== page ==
More than 50 youth from the 2520 Royal Canadian Army Cadet Corps 71 Battery Royal Canadian Army Cadets were served a Christmas dinner of turkey with all the trimmings by officers and staff on Dec. 19.

The army corps celebrated their fourth annual Christmas Dinner following years of military tradition dating back to the 18th century, wherein the youngest member of lowest rank trades places with the commanding officer during the Christmas meal.

True to tradition, 2520’s commanding officer, Capt. Rob Lussier, awarded the captain’s shoulder boards to a surprised Colin Chelkowski, 12, the youngest cadet to join in 2012.

Sitting in the CO’s chair as "Honourary Commanding Officer" for the day, Chelkowski shared the dignitaries’ table in the company of his commander Lussier, as well as CFB Shilo base commander Lt.-Col. Richard Goodyear, base regimental Sgt. Maj. Jenson, Col. Don Berry representing the Army Cadet League of Manitoba, and Al Dunham, president of Brandon’s Army, Navy and Air Force Veterans Unit 10.

"I was a cadet myself, some 23 years ago," said Goodyear, a native of Newfoundland, who joined the Canadian Forces in 1990 as a member of the Air Reserve in Gander.

He transferred to regular force in 1991, graduating from the Royal Military College in Kingston in 1996 with a bachelor of commerce and has served as base commander of CFB Shilo since June 2011.

"The cadet movement is a fantastic organization. Take every chance you get to embrace the opportunities you have here," Goodyear said.

Referring to the various challenging activities these youth participate in, Goodyear praised the benefits of the program.

"Any time that you do something that is even remotely difficult, it forms strong bonds and sometimes the cadets (program) can be a little bit tough but at the end its always a lot of fun; and the bonds you form as cadets will endure for a long time — the rest of your lives."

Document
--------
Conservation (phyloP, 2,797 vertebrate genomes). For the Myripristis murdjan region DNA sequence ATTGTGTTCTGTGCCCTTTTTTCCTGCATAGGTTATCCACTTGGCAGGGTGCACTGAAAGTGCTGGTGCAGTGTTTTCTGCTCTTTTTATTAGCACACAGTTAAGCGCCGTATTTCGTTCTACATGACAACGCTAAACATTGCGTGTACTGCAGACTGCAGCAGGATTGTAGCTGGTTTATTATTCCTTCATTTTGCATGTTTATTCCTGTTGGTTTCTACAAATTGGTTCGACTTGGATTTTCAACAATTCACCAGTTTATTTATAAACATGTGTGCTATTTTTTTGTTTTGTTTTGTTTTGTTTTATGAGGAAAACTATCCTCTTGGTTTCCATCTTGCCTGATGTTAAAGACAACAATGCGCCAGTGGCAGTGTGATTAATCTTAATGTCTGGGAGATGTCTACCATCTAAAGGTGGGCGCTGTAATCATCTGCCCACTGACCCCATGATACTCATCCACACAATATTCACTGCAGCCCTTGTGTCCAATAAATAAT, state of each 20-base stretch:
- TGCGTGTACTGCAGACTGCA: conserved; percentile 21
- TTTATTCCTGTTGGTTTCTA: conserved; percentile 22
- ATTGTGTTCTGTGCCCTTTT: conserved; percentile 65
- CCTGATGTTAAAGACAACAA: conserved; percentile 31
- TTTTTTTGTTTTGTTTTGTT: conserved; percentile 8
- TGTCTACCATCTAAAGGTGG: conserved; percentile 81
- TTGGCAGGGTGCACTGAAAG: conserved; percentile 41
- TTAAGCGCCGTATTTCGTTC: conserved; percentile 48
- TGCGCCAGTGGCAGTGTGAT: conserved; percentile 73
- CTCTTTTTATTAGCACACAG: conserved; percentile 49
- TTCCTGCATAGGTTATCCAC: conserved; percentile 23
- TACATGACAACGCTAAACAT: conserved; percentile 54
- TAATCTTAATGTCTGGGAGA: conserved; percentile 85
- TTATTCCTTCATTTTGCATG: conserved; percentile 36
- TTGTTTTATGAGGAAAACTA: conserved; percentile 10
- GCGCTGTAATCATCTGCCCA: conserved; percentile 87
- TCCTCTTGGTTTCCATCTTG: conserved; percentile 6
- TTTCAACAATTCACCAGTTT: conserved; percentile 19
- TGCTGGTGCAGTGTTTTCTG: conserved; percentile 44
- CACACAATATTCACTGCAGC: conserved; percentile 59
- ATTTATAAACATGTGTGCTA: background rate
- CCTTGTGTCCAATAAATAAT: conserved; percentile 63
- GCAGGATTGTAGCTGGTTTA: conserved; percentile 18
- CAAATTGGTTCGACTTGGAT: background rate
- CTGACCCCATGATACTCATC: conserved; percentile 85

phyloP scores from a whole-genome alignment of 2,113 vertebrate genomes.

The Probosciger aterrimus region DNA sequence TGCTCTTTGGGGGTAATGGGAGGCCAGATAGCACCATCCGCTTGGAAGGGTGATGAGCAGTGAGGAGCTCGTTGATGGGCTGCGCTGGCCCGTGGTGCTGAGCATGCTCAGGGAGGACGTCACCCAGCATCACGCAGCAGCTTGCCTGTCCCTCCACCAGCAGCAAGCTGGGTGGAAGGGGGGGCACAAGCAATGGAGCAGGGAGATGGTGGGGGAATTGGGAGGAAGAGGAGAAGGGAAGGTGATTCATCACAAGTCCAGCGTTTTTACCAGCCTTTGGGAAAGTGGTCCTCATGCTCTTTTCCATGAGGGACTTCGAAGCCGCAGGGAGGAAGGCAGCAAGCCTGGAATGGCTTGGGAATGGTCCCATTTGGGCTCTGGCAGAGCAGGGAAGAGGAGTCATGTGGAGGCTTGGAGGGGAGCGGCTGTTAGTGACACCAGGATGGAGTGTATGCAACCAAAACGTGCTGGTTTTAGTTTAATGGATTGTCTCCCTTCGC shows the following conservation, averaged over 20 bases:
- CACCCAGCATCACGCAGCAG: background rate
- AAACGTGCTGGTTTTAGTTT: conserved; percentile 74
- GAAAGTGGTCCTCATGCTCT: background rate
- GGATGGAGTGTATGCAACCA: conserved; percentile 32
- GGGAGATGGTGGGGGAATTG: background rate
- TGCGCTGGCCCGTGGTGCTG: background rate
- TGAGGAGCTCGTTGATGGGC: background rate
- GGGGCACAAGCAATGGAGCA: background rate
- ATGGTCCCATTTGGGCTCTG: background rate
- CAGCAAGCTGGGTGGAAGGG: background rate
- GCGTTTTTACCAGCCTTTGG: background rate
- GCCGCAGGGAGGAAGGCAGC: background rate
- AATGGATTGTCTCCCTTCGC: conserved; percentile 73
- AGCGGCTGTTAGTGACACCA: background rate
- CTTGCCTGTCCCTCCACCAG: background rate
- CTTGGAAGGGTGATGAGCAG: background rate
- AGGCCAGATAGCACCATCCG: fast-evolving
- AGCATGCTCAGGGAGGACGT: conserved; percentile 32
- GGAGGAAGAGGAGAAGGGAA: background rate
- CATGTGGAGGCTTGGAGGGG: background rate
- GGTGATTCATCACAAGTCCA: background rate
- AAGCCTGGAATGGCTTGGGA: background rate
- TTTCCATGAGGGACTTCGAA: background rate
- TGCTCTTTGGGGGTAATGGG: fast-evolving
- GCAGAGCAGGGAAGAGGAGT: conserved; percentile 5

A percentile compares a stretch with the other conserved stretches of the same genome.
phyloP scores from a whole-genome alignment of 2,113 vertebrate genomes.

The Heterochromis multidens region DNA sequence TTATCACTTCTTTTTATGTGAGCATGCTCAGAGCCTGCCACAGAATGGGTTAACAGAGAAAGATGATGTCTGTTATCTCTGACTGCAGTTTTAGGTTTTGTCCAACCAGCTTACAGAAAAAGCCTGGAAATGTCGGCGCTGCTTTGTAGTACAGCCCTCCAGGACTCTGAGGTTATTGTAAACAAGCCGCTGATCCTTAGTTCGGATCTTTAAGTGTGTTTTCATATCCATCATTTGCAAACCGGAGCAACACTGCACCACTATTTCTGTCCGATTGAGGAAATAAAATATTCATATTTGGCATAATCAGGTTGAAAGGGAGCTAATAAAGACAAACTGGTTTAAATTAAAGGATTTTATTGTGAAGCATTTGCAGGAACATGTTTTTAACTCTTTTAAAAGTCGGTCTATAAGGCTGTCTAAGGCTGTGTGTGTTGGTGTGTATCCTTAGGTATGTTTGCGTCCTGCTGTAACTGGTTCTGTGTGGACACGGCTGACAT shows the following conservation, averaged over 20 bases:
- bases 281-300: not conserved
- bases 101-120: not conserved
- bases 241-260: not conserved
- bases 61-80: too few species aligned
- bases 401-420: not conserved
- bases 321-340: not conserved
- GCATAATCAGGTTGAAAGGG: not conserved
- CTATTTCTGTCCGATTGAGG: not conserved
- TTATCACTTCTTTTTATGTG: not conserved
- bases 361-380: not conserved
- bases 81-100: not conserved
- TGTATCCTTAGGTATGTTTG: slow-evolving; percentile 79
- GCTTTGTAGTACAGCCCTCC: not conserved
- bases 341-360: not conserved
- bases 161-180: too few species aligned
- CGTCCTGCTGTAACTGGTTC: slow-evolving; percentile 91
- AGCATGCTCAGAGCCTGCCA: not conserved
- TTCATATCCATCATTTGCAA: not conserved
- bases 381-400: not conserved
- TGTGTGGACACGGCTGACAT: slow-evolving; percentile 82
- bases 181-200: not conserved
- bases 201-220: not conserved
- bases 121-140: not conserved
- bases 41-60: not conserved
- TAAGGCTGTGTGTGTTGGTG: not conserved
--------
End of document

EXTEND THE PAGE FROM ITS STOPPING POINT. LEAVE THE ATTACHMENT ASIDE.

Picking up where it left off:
The Christmas celebration concluded with the awards presentations where Master Warrant Officer Mathew Meeches was promoted to Chief Warrant Officer, the highest rank a cadet can achieve for leadership excellence.

Both Warrant Officer Kyler Chelkowski and Warrant Officer Heather Windsor were promoted to Master Warrant Officer and each received the Army Cadet Long Service Medal for the completion of four successful years with Royal Canadian Army Cadets.

The Commanding Officer’s Commendation plaque was presented to Lt. Dane Nickolson of CFB Shilo’s Military Police, for his outstanding support and performance in the organizing and formation of Shilo Troop of 2520 RCACC.

Nickolson has a unique interest in the Shilo cadet program as he has been involved in cadets, both as a youth and as a staff member, since he was 12 years old in Victoria, B.C. He is another shining example of how the cadet organization grooms a young person to become a leader in society to impact his community.

Goodyear summarized it perfectly.